is the process of applying some type of solvent-based polymer that
penetrates the surface of a wood item in order to highlight its natural
beauty and aid in its resistance to degeneration. Usually this means applying a coating, but can
also mean rubbing in an oil or wax that leaves the surface of the wood
accessible to the touch.
The solvent could be anything - turpentine, naptha, mineral spirits,
amyl acetate, xylol, water, alcohol, to name a few. It's important to
know which uses what because they're usually incompatible and one
coating when put over another different one will often react
unfavorably with it.
Staining is the process of altering the color of the wood
by applying either pigmented solutions that distribute ground up
pigments evenly over the surface of the wood or dyes that penetrate the
structure of the wood to alter its color. Both of these are done prior
to finishing and must be chemically compatible with the chemistry of
the final finish.
Another part of wood finishing is "rubbing out" the
finish. This is a secondary operation of sanding down the completed
coating with ever increasingly finer abrasives until a desired
reflective luster is achieved, from satin finish to high-gloss finish.
This requires a physical technical ability distinct from the chemistry
These are "drying" oils that have been dissolved in a solvent so
they're easy to apply and soak into wood. They have added chemicals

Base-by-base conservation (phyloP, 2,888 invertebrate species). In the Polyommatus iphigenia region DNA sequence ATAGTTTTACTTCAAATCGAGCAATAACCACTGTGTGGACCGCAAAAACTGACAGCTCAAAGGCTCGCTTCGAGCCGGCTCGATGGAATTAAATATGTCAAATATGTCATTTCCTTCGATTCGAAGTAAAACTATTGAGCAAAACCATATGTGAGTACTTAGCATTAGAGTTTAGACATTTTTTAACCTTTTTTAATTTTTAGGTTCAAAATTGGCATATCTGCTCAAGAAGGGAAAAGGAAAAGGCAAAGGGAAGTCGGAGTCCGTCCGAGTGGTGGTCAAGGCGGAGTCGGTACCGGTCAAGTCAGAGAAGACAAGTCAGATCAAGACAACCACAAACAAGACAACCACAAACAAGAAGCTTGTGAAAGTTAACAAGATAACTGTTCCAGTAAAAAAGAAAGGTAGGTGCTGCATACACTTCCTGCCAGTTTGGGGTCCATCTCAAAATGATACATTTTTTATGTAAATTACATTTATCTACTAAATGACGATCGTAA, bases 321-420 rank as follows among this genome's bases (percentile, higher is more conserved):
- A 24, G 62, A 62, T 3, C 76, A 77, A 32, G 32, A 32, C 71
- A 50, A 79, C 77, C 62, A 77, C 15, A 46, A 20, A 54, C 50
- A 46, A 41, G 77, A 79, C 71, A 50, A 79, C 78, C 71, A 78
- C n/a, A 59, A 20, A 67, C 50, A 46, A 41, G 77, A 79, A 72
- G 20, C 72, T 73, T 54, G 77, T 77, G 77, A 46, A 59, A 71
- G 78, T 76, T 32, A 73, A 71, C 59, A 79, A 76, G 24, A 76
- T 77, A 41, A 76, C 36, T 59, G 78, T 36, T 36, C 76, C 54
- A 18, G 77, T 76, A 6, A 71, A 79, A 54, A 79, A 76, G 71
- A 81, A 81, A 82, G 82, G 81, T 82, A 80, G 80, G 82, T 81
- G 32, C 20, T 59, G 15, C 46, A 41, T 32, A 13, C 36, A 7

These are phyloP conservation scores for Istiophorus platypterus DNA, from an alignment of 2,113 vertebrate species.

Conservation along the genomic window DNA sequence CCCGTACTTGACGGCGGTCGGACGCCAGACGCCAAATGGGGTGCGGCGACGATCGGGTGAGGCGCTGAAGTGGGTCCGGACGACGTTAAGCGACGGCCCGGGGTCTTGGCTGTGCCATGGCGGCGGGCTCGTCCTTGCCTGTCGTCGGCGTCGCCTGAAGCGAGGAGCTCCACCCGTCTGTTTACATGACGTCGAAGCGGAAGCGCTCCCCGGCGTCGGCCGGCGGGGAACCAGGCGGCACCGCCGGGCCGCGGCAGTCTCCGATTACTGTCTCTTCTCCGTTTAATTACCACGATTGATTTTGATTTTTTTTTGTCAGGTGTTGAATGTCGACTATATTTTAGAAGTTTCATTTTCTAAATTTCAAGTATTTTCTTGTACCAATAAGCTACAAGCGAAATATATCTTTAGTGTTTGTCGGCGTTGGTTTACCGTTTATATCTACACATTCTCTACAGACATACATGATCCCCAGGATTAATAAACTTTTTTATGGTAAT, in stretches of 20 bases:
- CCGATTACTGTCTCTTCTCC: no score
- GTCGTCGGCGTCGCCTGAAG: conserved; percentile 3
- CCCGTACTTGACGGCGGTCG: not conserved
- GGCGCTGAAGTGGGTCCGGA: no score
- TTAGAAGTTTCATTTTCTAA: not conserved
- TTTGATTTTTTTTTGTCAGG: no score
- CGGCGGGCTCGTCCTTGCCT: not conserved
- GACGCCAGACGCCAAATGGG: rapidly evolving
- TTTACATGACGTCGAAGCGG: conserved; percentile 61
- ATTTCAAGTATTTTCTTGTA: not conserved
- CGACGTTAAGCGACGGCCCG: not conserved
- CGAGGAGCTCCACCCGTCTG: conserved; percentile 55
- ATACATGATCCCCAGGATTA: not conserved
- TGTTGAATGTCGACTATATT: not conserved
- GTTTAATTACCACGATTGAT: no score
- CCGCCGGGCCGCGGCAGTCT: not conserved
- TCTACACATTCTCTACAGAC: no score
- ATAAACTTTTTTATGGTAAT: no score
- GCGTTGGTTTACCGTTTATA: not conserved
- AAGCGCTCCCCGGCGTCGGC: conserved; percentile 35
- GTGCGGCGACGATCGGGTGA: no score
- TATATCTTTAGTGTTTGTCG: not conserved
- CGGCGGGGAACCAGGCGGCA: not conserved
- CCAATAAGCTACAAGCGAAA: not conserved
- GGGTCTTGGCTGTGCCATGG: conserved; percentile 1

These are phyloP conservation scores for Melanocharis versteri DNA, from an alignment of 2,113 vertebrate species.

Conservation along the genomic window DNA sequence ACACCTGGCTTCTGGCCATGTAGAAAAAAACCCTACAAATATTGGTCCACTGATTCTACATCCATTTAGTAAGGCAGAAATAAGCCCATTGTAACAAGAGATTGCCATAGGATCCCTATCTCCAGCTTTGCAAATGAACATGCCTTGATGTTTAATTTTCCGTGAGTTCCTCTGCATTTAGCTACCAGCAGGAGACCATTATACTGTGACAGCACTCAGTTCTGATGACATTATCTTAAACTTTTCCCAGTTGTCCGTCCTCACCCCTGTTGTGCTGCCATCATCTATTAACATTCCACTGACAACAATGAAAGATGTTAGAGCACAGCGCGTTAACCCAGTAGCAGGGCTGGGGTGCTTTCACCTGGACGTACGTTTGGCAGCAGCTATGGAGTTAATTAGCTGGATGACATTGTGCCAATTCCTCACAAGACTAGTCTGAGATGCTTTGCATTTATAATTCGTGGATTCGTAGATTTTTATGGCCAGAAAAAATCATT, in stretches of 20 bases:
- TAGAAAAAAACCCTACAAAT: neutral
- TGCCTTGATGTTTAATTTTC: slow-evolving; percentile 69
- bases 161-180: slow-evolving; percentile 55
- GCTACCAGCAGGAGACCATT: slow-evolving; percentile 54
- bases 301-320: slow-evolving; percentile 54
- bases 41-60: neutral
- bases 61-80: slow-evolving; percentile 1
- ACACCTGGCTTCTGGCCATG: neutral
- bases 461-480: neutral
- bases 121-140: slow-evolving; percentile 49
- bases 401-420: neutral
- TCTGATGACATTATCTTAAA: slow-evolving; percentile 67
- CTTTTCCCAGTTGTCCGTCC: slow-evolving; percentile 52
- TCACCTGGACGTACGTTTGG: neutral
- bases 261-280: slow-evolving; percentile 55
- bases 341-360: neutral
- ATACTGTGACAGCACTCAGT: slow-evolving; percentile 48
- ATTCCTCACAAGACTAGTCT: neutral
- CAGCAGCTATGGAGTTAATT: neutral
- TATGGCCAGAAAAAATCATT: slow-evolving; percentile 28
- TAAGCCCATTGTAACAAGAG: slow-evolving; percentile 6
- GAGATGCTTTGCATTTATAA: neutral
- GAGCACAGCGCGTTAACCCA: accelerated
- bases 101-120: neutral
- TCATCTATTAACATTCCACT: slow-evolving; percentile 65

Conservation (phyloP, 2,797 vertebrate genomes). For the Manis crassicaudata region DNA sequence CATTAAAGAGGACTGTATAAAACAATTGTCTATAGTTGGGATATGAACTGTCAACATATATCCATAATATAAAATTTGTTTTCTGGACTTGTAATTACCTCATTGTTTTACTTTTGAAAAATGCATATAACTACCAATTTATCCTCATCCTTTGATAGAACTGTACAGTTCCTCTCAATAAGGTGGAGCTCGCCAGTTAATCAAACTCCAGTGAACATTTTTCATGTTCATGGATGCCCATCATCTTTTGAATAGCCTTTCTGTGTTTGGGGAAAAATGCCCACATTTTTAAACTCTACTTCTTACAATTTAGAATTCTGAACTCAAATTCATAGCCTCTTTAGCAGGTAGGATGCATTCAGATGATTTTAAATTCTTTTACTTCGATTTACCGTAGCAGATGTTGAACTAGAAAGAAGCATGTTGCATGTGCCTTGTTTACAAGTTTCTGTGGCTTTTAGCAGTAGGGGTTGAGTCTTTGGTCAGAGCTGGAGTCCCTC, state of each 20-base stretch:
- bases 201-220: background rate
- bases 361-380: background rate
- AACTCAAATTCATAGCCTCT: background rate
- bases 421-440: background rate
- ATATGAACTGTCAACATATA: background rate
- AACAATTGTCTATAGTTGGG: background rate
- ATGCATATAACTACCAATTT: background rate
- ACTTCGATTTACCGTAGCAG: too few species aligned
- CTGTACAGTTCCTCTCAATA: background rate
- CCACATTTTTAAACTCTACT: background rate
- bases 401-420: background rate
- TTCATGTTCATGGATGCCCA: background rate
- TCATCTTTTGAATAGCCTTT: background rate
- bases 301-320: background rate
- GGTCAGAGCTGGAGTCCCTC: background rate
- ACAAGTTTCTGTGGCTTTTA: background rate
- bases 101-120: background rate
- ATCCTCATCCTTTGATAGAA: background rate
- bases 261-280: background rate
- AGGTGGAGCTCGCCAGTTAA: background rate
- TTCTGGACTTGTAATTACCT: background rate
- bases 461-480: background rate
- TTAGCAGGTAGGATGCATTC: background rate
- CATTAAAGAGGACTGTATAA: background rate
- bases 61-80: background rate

that speed up the reactivity of the oil with oxygen to form a hard
polymer (called polymerization) that doesn't come off on your hands. It
"dries". But actually it is more accurate to say that it "cures" -
changes from a liquid to a hard substance. The advantage to oils is
that they are a "penetrating" finish that penetrates into the cellular
structure of the wood, encouraging the play of light in that structure
that brings out a natural luster of the wood, but they do not form a
coating so you can feel the texture of the wood itself. Because they've
penetrated the cells and hardened into a polymer within them, the wood
is resistant to staining. But, they're not very resistant to abrasion,
and should be re-applied every year or two.
There are many kinds of waxes. They all get rubbed into the wood,
whereupon they "harden" through their reaction with oxygen. They are
very similar to oils in that they penetrate and are not really a
"coating", but they allow the wood to be buffed to a higher luster than
oils. They are not very "protective" of abrasion, heat, or spillage,
but they are beautifully visually "soft" finishes.
These are similar to oils and waxes, but suspended in a solvent that
allows them to be brushed or sprayed onto the wood surface and remain
as a thin coating. The solvent evaporates, leaving an even thinner
coating of thick liquid material that gradually reacts with the oxygen
in the air to polymerize into a hard coating. They are very durable,
very beautiful, and very good finishes. Often they are applied in
several coats, each coat adhering to the one below without dissolving
the one below because the curing process of polymerization has rendered
the coating impervious to the very solvent in which it was originally
This is a unique finish. It is a suspension of natural resins in
alcohol. It is a very old recipe but retains its place today because
unlike nearly every other finish it is compatible as an undercoat with
all the others, takes stain, penetrates wood, is easy to apply,
relatively non-toxic, and it's beautiful in and of itself. It has two
drawbacks - one is that the material in the can has a limited shelf
life, the other is that it is easily re-dissolved with alcohol and alot
of furniture has to endure its owners and their guests spilling alcohol